Annastacia Palaszczuk

Annastacia Palaszczuk (/ˈpæləʃ/ (listen), Polish: [pa'waʂt͡ʂuk];[1] born 25 July 1969) is an Australian politician and 39th Premier of Queensland, serving since the 2015 election. She has been a Labor member of the Legislative Assembly of Queensland since the 2006 election, representing the electorate of Inala. She held various ministerial portfolios in the Bligh Labor government from 2009. Following Labor's defeat in the 2012 election, Palaszczuk succeeded Bligh as leader of Queensland Labor. After the defeat of the Newman LNP government in 2015, Palaszczuk became the first woman in Australia to become Premier of a state from Opposition. Her first ministry was majority female (8 of 14), a first in Australia.[2]

Annastacia Palaszczuk

39th Premier of Queensland
Assumed office
14 February 2015
MonarchElizabeth II
GovernorPaul de Jersey
DeputyJackie Trad
Preceded byCampbell Newman
Minister for the Arts
of Queensland
Assumed office
14 February 2015
Preceded byIan Walker
Leader of the Opposition in Queensland
In office
28 March 2012  14 February 2015
PremierCampbell Newman
DeputyTim Mulherin
Preceded byJeff Seeney
Succeeded byLawrence Springborg
30th Leader of the Labor Party in Queensland
Elections: 2015, 2017
Assumed office
28 March 2012
DeputyTim Mulherin
Jackie Trad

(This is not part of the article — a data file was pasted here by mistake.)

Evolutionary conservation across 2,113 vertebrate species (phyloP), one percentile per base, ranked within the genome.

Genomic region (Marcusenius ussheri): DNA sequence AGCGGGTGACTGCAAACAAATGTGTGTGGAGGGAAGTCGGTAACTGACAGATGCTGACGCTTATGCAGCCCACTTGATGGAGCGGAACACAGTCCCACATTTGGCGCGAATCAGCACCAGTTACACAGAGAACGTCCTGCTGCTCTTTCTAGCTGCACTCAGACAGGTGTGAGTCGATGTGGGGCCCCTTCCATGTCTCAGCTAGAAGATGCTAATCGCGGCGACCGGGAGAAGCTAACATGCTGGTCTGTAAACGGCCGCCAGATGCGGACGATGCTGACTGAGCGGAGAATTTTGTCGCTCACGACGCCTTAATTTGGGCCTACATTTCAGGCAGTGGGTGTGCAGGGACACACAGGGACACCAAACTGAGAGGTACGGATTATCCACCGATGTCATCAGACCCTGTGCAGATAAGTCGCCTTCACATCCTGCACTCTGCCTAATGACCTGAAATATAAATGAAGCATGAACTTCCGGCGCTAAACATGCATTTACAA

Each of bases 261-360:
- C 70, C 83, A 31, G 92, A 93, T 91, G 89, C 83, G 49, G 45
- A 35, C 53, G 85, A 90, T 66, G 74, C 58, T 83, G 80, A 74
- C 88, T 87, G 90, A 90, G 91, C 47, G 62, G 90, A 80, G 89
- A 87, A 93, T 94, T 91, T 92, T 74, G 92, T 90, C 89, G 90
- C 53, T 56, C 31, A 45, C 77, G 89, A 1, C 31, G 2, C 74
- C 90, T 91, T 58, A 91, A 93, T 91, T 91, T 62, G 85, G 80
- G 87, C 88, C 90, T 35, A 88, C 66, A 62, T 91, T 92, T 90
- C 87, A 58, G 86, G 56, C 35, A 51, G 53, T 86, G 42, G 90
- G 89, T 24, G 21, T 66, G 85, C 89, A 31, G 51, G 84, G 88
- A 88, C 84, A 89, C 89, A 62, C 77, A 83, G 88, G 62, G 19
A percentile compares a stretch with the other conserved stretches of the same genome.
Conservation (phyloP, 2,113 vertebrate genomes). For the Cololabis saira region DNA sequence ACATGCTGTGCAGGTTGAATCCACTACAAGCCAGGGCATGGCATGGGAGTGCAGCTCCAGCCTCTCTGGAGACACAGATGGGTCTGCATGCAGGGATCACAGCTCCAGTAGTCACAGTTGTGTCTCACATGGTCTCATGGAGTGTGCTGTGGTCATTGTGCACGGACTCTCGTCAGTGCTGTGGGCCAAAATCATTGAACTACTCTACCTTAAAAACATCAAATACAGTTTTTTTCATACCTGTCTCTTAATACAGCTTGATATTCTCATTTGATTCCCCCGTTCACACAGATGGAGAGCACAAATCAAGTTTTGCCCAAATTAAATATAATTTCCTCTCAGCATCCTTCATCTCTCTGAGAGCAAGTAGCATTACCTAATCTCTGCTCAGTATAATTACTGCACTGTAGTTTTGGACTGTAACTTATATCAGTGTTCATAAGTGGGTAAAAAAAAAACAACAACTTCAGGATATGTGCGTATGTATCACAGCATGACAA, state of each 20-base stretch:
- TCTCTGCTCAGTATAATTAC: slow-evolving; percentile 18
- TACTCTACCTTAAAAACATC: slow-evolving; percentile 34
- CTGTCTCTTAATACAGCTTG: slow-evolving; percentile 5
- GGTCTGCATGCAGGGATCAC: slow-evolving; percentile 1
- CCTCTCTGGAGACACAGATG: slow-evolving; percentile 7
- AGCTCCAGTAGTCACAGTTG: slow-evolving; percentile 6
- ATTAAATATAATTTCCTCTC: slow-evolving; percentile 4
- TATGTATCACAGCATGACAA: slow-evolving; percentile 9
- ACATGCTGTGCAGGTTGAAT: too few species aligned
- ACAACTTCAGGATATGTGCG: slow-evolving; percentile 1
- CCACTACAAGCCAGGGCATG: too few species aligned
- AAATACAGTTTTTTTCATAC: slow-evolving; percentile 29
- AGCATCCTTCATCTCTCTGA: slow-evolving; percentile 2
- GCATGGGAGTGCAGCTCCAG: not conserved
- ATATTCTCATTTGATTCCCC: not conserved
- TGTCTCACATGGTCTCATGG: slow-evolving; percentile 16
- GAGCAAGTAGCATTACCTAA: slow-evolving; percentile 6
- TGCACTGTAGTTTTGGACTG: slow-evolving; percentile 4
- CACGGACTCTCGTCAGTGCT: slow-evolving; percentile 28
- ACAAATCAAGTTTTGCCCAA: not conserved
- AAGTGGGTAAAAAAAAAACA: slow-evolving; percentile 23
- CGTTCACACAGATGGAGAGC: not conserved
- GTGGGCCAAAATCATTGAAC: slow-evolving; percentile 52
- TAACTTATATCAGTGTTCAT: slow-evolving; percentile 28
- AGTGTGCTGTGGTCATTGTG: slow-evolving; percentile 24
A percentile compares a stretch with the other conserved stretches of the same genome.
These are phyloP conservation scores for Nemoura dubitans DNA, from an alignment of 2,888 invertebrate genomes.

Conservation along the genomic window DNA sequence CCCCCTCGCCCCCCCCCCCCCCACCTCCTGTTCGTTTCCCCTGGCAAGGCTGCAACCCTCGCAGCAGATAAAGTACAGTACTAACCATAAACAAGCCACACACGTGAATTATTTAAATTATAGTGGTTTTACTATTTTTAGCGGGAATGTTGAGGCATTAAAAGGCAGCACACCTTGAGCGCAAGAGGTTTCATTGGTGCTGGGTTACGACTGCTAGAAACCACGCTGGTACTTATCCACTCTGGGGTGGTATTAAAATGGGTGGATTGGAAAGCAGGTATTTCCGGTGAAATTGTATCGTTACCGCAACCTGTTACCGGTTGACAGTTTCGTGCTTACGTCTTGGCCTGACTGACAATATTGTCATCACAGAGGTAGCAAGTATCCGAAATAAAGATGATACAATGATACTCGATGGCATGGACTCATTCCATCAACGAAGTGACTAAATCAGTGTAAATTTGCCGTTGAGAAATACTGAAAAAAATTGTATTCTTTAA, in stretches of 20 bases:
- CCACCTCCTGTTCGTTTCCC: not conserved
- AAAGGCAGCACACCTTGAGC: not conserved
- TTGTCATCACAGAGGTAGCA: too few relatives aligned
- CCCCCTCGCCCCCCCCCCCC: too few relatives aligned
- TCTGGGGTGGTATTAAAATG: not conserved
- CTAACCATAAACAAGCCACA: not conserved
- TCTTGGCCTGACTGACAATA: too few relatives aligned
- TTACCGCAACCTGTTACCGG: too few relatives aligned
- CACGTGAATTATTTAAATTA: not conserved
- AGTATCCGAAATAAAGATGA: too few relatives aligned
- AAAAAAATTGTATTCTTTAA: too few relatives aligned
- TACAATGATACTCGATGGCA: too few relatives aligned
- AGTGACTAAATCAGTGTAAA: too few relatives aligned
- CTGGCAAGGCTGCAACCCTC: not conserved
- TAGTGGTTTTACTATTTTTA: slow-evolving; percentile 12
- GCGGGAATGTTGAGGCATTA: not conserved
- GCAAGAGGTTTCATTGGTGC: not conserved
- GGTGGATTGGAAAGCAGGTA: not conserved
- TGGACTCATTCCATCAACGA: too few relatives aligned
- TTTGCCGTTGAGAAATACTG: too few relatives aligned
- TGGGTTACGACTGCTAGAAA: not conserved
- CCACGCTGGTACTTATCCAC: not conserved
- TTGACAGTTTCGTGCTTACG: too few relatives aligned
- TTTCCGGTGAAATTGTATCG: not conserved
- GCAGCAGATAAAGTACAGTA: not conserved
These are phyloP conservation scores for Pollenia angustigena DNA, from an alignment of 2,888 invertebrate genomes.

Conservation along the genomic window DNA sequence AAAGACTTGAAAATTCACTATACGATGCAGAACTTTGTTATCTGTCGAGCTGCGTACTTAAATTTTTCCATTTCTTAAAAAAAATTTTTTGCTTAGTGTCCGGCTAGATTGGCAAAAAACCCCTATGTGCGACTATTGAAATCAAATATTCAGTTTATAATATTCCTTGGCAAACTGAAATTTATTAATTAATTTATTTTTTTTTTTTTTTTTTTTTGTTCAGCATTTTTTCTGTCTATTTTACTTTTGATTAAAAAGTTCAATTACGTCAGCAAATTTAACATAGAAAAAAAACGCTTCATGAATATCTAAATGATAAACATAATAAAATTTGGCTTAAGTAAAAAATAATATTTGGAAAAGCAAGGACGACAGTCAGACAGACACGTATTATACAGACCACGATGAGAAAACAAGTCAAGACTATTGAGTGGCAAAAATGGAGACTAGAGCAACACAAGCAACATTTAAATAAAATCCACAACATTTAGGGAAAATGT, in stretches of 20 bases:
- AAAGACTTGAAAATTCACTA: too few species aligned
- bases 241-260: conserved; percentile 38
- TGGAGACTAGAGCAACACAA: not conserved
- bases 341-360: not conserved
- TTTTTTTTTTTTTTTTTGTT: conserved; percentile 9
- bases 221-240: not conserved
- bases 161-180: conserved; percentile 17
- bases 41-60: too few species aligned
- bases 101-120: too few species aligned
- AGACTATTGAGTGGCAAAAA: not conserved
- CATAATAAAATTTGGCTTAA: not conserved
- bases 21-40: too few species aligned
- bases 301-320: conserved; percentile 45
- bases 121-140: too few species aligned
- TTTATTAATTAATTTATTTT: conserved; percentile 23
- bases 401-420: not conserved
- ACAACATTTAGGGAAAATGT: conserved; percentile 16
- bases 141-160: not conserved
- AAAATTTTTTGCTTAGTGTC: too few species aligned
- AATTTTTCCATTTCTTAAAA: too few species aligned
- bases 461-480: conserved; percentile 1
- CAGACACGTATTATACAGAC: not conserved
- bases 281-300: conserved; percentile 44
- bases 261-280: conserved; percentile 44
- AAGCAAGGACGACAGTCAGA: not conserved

Preceded byAnna Bligh
Minister for Transport
of Queensland
In office
21 February 2011  26 March 2012
PremierAnna Bligh
Preceded byRachel Nolan
Succeeded byScott Emerson
Minister for Multicultural Affairs
of Queensland
In office
26 March 2009  26 March 2012
PremierAnna Bligh
Preceded byLindy Nelson-Carr
Succeeded byJack Dempsey
Minister for Disabilities
of Queensland
In office
26 March 2009  21 February 2011
PremierAnna Bligh
Succeeded byCurtis Pitt
Member of the Queensland Parliament
for Inala
Assumed office
9 September 2006
Preceded byHenry Palaszczuk
Personal details
Born (1969-07-25) 25 July 1969
Durack, Queensland, Australia
Political partyLabor
George Megalogenis
(m. 1996; div. 1998)

Simon Every
(m. 2004; div. 2009)
EducationSt. Mary's College
Alma materUniversity of London (MA)
University of Queensland (BA, LLB)
Australia National University (GDLP)
OccupationPolicy adviser

Early life and education

Palaszczuk was raised in the Brisbane suburb of Durack, the daughter of veteran state Labor MP Henry Palaszczuk, who was born in Germany to Polish parents.[3] Her Australian mother, Lorelle, is descended from German settlers.[4] She attended St Mary's College, Ipswich from 1982 to 1986.[5] She has degrees in Arts and Laws from the University of Queensland, a Masters of Arts from the University of London (where she was a Chevening Scholar), and a Graduate Diploma of Legal Practice from Australian National University.[6]

Political career

Palaszczuk worked as a policy adviser to a number of Labor ministers, including Minister for Communities, Disabilities and Seniors, Warren Pitt and former Minister for the Environment, Dean Wells.[7] She later decided to have a career in the legal profession and was studying for admission as a solicitor when her father announced his intention to retire at the 2006 election.

Bligh Government

In the wake of her father's retirement, Palaszczuk contested and won Labor preselection for his seat of Inala in south-west Brisbane, the safest Labor seat in Queensland, and was elected with a margin of more than 30 points.